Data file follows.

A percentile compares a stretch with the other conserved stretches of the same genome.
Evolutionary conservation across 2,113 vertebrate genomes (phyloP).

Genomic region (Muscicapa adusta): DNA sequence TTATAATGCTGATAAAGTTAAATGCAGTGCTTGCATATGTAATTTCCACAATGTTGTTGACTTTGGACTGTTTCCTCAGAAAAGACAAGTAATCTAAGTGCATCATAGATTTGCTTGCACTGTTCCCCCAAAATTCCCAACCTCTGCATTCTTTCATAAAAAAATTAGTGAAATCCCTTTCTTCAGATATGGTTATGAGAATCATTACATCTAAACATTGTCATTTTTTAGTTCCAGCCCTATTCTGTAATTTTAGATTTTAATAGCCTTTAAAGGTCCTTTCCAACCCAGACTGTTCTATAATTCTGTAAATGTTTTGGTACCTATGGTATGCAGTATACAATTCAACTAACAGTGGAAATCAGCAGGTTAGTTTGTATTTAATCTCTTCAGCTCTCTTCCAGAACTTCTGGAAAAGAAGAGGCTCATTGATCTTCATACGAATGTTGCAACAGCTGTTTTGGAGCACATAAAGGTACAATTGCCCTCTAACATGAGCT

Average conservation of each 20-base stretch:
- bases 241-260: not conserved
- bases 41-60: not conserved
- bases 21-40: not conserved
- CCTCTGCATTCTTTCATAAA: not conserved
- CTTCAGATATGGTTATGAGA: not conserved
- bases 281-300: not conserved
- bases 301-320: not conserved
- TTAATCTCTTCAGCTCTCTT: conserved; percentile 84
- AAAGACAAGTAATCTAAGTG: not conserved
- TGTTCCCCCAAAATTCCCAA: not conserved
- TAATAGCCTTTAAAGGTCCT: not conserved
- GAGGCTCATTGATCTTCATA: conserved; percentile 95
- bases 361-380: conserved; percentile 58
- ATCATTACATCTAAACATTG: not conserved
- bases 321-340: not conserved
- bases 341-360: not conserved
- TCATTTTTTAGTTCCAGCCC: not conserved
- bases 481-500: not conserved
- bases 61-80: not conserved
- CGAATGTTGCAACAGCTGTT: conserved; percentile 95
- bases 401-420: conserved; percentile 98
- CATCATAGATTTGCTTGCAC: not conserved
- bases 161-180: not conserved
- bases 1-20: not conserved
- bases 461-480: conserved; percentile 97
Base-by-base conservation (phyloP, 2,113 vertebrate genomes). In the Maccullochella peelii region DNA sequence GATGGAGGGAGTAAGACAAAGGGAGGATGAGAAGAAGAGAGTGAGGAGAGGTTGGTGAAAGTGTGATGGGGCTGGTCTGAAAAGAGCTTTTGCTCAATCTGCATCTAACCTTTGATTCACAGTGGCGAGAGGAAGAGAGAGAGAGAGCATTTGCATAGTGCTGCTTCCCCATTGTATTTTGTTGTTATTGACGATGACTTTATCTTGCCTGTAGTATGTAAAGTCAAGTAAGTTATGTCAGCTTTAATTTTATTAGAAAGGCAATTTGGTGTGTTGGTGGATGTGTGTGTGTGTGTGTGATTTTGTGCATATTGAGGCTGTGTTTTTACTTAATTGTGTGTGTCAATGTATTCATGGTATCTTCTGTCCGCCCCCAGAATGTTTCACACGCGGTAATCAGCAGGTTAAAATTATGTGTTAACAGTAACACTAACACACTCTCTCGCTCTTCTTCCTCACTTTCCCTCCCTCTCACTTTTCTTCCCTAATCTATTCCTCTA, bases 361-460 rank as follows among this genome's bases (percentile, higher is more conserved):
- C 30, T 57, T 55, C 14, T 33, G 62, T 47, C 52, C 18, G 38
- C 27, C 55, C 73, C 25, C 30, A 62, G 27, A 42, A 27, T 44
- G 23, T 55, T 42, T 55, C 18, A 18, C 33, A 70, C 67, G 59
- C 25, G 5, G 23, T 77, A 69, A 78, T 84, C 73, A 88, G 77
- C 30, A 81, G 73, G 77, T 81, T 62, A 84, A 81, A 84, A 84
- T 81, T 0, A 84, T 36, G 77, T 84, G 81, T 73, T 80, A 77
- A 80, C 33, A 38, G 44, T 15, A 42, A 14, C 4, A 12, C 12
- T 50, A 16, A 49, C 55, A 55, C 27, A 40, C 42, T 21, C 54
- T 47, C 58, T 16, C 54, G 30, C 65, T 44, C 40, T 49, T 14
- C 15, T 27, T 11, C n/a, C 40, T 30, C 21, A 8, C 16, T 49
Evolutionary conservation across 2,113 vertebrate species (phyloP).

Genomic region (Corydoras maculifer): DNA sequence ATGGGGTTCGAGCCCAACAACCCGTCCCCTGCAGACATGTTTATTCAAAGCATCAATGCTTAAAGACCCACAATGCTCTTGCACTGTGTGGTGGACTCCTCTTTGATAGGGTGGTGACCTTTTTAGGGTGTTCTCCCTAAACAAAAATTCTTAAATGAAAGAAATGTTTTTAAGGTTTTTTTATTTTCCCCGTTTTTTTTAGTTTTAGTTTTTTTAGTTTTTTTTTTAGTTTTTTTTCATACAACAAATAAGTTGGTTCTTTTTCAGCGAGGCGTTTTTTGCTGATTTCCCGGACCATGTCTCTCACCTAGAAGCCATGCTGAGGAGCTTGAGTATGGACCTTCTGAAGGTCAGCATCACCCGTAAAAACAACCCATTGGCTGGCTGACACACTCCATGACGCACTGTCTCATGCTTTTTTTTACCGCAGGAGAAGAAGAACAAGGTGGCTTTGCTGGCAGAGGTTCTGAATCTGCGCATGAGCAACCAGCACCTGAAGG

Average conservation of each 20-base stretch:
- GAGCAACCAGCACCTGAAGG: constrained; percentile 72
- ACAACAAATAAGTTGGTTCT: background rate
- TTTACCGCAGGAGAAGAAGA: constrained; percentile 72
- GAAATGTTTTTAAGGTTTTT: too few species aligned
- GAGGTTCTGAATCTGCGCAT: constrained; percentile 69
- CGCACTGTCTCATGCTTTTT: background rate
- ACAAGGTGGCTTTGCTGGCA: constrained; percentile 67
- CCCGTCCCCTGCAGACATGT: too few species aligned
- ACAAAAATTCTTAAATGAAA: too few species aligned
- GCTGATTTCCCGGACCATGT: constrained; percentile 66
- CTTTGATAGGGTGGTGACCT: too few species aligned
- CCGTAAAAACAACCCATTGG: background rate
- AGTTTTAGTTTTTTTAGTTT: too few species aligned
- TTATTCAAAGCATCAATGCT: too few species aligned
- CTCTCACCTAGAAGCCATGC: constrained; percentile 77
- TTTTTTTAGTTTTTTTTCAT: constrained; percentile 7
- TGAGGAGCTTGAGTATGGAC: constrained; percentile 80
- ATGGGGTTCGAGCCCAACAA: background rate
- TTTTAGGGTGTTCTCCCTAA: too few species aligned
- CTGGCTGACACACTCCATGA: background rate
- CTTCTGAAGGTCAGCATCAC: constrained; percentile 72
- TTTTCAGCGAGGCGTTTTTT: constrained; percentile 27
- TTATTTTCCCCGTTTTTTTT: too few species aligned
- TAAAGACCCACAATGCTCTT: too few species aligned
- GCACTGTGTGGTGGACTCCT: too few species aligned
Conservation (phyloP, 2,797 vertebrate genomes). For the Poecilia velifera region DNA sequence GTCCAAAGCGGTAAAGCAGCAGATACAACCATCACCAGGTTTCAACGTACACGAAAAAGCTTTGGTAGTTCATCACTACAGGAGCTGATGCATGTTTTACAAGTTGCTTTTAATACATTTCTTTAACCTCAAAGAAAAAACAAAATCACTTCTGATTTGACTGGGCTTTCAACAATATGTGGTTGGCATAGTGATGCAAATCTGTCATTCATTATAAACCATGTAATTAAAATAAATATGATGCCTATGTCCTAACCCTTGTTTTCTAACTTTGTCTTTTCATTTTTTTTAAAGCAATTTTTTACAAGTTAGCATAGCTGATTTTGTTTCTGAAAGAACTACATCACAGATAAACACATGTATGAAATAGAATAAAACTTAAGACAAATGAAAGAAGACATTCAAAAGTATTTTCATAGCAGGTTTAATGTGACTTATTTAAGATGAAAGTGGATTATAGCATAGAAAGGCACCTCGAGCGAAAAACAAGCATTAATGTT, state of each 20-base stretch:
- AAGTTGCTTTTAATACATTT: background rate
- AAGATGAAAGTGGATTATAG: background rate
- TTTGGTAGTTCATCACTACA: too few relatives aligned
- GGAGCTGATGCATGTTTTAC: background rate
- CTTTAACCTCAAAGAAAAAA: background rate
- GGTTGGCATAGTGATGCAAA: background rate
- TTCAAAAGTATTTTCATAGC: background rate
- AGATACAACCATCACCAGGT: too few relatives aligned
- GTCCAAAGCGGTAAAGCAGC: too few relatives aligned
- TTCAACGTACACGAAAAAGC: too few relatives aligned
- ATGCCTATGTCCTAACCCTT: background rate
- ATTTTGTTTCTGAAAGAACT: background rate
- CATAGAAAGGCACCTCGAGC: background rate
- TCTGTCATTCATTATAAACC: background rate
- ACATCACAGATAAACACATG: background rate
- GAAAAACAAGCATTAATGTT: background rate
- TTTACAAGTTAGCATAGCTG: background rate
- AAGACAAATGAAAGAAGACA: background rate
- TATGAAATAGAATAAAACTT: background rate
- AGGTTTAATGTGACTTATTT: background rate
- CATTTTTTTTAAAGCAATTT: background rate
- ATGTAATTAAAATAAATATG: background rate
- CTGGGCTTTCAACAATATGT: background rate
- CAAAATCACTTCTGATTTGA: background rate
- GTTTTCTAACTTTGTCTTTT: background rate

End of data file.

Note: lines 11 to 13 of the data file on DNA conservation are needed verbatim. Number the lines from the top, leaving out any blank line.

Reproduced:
- bases 301-320: not conserved
- TTAATCTCTTCAGCTCTCTT: conserved; percentile 84
- AAAGACAAGTAATCTAAGTG: not conserved